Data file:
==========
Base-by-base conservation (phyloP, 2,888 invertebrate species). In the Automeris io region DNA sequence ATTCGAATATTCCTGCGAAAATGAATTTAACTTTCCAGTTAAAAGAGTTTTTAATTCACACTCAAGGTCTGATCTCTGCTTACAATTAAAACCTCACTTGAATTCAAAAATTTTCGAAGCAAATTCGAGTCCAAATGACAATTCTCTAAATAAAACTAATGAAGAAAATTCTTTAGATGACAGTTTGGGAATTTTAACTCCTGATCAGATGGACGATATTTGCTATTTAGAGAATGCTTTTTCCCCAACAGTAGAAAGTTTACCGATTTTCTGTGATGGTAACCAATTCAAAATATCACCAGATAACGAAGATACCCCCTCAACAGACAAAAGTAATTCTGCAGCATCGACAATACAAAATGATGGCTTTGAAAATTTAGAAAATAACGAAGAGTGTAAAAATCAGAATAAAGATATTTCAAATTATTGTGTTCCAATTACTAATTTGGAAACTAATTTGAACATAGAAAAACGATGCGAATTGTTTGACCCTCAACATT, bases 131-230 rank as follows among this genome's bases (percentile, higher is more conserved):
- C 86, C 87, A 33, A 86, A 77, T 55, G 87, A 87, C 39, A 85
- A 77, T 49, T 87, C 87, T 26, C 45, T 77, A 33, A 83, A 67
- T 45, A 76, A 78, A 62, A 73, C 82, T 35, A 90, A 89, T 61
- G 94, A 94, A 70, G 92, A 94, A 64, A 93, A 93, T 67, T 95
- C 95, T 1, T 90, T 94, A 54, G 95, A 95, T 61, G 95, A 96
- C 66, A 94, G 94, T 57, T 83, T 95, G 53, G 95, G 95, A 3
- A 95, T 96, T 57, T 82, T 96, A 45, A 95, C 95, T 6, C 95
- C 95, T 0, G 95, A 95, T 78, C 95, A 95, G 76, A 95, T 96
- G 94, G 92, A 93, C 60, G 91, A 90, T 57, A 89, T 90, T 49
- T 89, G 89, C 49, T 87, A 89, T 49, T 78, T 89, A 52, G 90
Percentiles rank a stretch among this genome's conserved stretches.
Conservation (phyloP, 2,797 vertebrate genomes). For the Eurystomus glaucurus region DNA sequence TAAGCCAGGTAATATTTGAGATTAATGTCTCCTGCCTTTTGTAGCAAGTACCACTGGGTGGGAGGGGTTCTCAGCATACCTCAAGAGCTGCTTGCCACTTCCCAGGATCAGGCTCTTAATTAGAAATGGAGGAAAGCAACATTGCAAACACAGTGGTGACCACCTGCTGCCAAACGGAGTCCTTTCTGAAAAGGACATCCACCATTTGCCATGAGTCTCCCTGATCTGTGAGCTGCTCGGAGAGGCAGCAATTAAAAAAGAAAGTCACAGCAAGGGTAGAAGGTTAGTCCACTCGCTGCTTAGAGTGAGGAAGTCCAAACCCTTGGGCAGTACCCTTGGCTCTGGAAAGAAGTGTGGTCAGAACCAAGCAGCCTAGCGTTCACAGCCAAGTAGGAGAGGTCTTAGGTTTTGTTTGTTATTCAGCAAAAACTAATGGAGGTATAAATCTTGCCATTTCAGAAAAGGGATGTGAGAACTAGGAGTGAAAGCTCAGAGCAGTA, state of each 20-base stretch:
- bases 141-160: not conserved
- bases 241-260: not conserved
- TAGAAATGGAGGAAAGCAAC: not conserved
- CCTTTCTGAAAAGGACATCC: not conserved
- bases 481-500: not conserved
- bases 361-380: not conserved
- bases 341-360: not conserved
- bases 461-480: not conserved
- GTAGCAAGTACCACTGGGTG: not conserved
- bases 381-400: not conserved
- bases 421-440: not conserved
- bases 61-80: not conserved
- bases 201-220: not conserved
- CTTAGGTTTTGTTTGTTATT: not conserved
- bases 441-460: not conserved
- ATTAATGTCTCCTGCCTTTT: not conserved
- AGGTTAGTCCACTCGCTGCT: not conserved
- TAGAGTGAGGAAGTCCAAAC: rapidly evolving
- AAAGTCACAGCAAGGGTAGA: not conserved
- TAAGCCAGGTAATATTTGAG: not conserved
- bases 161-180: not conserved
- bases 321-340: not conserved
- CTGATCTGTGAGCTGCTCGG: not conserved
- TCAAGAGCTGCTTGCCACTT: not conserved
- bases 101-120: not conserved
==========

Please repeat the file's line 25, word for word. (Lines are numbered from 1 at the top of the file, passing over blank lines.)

- bases 61-80: not conserved